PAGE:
I know most of you don’t have access to the WSJ, so I’m reprinting liberally from its story about the CDHP in South Africa. You know what I think by now on the subject, but it’s worth noting that the proponents of high deductible plans are viewing this as a success. Read these snippets:
Whatever Discovery’s advantages, they are available only to a small sliver of South Africans. About seven million people in this nation of 47 million have private insurance, entitling them to use a system of private doctors and hospitals that is considered on a par with Western nations in quality. The rest — including most of the estimated five million people infected with the AIDS virus — are stuck with the public system of hospitals and clinics, which are mostly underfunded and overwhelmed.
Discovery has a 26% share of the private-insurance market in South Africa, at least twice that of its nearest competitor. The majority of insured South Africans have high-deductible plans and have put aside some of their income in a savings account with tax advantages to spend on medical care. That is the combination President Bush is promoting in the U.S.
Most of Discovery’s rivals in South Africa have tried to copy its points program, and the idea is making some headway in the U.S., too.
Discovery says preliminary studies of its South African members suggest its incentives are having an impact. The most striking result: People age 50 to 54 who were actively chasing wellness points saw their health spending decrease even as they aged. However, the data cover only a few years and haven’t been published in a medical journal.
Skeptics in South Africa, including officials at the nation’s health-insurance regulator, say Discovery’s rewards program isn’t the win-win situation the company claims. They believe the real goal of the program is to attract a vigorous, health-conscious clientele and discourage older and sicker people from signing up for Discovery’s insurance plans.
"You discount things that younger and healthier people tend to like," says Alex van den Heever, a senior technical adviser at the regulator, which is called the Council for Medical Schemes.
And now it gets interesting, because like the Singaporeans the South Africans are going to do something about the destruction which underwriting and self-selection wreaks on the risk pool.
The problem of cream-skimming by insurers is a familiar one to health economists, and recently South Africa has taken steps to prevent it. Starting in about a year, companies whose insured populations are disproportionately filled with the young and healthy will have to pay a penalty. Discovery says its customer base is close to average now, and it doesn’t believe its success is the result of cherry-picking healthy people.
Discovery Holdings, the parent of Discovery Health, saw net profit jump 40% in the year ended June 30, 2005, to $97.4 million. The company is majority-owned by FirstRand Ltd., a South African financial-services company, but trades separately on South Africa’s main stock exchange. Its stock price has more than doubled since the beginning of 2004.
Another measure of the Vitality program’s value is how members’ health-care costs change over time. The insurer measures this using the "loss ratio," which is the cost of paying a member’s annual health claims divided by the annual premium. If the insurer receives $5,000 in premiums and pays out $2,500 to cover claims, the loss ratio is 50%.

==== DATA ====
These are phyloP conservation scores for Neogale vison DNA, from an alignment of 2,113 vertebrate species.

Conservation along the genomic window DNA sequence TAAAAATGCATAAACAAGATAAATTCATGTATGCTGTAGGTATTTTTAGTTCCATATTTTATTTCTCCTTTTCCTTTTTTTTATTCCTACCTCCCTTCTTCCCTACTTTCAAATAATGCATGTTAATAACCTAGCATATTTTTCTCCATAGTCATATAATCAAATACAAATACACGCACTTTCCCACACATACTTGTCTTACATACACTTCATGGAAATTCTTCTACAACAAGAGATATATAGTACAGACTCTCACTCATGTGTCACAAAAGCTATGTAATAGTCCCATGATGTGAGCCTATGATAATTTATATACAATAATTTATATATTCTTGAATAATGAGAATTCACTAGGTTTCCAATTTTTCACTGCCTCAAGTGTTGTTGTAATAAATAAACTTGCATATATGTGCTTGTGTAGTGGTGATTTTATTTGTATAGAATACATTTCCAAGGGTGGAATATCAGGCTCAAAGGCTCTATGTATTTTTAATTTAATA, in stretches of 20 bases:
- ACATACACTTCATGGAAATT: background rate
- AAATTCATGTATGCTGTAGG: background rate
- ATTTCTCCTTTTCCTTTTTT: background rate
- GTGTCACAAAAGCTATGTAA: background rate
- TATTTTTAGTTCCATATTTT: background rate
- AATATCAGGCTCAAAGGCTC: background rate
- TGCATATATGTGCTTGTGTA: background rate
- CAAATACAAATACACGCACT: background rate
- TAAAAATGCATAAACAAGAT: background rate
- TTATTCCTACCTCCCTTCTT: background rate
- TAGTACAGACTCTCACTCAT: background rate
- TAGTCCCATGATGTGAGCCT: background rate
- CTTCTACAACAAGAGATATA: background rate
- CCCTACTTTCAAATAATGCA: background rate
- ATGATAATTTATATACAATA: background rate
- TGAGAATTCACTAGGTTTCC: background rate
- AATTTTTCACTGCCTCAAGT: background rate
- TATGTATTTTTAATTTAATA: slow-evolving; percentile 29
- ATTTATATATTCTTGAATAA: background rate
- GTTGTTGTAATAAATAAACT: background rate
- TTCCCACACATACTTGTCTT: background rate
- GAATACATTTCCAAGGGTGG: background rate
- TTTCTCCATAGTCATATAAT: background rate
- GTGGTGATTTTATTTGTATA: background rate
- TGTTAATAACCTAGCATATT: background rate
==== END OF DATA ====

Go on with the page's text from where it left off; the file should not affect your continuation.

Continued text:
Discovery examined 1,467 insured people age 50 to 54. From 2000 through 2003, those with elite status in Vitality saw their loss ratio fall to 70% from 73%, while the loss ratio for nonelite members rose to 80% from 72%. In the 30-34 age bracket, members in both the elite and nonelite categories saw loss ratios rise but the ratio rose faster for nonelite members.
Discovery says the study excluded those with family coverage and focused on individual members so that it could be sure the person racking up the points was the same one filing the health claims.
The bottom line seems to suggest some health benefit for eager point-getters, but Discovery’s own actuary, Mark Litow of Milliman Inc., acknowledges "we’d have to follow it much longer" to prove anything. Also, separating cause and effect is difficult: It is possible that the elite Vitality members would have pursued a healthy lifestyle even if they didn’t get rewards for it.
Alex van den Heever, the senior adviser at the government regulator, says: "I do not trust any commercial entity that has a big financial incentive to produce research." Discovery’s Mr. Gore says the government is welcome to examine the raw data. So far the company hasn’t submitted the data to a peer-reviewed medical journal. It says it might at some point.
Meanwhile, Discovery has brought its Vitality rewards program to the U.S., where it has a subsidiary called Destiny Health. Destiny’s South Africa-style plans, which combine a high deductible, a medical-savings account and reward points, are available in Illinois, Maryland, Massachusetts, Texas, Virginia, Washington, D.C., and Wisconsin.
And they don’t have to contend with any of that messy risk adjustment here. On the other hand, if there was a level playing field we might find out if any of this CDHP stuff worked (backing out for health and income). It’s just that the way the US is regulated we won’t because any insurer is by definition better off avoiding sick people. The rest is just window-dressing.
Pity, because there are certainly some interesting approaches in the CDHP morass.